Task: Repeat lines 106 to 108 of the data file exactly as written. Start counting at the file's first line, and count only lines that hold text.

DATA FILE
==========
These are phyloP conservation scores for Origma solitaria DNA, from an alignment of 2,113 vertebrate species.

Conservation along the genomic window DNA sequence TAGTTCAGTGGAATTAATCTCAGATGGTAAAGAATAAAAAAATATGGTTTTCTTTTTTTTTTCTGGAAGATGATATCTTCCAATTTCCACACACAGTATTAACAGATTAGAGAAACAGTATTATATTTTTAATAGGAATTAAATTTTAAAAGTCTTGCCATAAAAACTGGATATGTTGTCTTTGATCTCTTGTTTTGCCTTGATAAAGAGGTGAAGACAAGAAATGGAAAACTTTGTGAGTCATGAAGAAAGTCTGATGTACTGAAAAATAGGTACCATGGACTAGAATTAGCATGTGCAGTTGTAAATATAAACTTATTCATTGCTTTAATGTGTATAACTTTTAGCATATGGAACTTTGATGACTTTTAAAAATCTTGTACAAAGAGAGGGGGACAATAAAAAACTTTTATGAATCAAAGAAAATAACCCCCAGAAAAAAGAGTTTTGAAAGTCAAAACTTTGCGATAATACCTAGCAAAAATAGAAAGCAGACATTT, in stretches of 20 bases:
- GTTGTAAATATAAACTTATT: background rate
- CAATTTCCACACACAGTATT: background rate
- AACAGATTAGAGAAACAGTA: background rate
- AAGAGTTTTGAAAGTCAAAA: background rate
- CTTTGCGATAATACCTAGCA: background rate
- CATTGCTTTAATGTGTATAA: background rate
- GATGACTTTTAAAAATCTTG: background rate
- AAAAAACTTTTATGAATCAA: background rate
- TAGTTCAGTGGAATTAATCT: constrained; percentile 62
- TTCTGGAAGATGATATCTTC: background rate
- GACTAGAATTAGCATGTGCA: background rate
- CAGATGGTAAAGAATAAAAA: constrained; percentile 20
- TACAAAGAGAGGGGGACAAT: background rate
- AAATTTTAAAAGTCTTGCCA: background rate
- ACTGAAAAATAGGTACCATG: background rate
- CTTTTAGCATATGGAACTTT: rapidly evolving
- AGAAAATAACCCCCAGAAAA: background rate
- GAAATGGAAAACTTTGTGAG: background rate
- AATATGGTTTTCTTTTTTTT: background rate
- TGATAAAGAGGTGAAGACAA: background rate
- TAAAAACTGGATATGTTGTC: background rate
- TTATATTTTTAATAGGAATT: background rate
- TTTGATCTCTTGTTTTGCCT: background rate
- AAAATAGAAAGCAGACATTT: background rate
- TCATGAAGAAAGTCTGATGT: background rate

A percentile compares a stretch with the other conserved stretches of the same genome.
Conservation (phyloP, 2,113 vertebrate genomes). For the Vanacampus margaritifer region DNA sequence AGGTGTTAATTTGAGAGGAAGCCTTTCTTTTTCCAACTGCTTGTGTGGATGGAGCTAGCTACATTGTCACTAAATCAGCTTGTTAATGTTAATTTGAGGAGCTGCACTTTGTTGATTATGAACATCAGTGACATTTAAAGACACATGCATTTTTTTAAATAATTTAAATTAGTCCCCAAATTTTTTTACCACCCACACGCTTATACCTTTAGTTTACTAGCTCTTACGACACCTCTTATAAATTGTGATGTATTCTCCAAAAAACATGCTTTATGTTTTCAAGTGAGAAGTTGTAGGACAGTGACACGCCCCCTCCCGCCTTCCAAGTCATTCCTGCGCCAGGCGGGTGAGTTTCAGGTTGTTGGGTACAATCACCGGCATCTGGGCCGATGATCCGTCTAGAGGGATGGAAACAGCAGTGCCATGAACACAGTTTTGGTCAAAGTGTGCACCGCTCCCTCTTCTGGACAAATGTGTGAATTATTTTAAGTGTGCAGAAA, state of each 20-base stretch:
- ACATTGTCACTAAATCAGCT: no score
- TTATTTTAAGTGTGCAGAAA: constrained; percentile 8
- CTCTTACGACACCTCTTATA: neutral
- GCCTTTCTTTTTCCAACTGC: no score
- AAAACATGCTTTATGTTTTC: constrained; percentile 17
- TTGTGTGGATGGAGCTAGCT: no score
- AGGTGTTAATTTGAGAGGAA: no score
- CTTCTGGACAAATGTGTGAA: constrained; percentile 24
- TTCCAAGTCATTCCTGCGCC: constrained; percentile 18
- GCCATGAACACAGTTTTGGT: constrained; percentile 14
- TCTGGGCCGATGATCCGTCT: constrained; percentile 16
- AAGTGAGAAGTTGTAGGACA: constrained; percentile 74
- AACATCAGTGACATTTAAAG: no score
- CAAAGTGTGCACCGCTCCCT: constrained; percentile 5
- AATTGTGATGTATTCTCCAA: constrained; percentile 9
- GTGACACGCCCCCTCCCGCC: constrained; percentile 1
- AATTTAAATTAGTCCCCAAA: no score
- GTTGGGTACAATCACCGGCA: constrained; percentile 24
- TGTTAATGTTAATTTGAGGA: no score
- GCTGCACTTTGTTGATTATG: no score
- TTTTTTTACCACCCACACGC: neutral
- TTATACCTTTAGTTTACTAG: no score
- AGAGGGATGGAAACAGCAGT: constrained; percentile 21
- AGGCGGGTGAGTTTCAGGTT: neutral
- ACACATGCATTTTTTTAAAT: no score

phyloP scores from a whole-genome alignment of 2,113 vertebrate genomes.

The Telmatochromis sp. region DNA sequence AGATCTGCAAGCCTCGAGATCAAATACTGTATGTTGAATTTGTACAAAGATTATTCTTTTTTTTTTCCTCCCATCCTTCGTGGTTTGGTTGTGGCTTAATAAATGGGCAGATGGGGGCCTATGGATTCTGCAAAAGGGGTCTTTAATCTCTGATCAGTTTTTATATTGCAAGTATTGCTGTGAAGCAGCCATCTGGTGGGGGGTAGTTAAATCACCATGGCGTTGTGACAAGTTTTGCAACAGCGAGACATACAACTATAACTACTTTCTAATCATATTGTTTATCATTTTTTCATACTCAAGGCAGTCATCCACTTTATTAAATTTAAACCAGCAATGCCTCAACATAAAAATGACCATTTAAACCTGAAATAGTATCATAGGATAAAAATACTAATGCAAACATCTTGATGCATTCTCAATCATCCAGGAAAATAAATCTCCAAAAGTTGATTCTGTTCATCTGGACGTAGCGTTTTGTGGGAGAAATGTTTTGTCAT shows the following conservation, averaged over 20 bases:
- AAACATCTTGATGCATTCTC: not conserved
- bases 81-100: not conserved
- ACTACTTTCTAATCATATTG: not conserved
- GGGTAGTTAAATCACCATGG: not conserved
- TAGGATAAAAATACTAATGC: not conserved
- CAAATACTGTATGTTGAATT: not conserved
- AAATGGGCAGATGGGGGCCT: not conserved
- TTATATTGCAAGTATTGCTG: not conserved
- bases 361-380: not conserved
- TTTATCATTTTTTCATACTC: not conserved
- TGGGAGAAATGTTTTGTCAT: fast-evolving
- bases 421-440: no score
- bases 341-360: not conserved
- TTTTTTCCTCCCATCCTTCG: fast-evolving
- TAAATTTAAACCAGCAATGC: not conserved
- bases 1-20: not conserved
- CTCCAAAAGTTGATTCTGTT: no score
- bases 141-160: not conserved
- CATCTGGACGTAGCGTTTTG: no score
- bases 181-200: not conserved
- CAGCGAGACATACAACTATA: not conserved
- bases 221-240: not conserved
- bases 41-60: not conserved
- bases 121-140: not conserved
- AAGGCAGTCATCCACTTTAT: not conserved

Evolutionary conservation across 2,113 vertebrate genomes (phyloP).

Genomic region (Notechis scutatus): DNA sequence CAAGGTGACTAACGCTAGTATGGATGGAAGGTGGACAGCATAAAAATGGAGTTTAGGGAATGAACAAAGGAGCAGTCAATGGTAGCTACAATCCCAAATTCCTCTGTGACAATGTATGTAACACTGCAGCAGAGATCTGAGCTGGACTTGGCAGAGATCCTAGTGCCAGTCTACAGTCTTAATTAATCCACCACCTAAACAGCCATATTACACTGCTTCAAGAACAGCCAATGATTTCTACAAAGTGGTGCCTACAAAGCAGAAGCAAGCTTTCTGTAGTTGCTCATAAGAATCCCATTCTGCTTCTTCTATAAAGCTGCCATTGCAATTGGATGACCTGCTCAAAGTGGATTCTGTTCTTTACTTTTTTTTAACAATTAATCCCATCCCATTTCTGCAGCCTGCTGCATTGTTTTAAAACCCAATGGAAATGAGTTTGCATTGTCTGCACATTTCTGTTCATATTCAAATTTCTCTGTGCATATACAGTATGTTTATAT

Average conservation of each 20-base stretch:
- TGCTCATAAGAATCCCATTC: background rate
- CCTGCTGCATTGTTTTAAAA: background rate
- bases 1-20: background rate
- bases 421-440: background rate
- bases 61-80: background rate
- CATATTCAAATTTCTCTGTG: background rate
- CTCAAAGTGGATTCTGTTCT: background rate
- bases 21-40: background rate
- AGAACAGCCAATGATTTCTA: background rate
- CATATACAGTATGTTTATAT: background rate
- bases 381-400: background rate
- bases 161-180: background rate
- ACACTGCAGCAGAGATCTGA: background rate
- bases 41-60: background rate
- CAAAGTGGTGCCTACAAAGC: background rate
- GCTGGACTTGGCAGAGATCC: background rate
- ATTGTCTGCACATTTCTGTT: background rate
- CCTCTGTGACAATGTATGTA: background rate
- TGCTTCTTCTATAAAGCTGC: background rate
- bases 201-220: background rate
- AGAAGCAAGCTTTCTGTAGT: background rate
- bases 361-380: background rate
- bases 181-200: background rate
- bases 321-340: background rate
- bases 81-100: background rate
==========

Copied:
- bases 361-380: background rate
- bases 181-200: background rate
- bases 321-340: background rate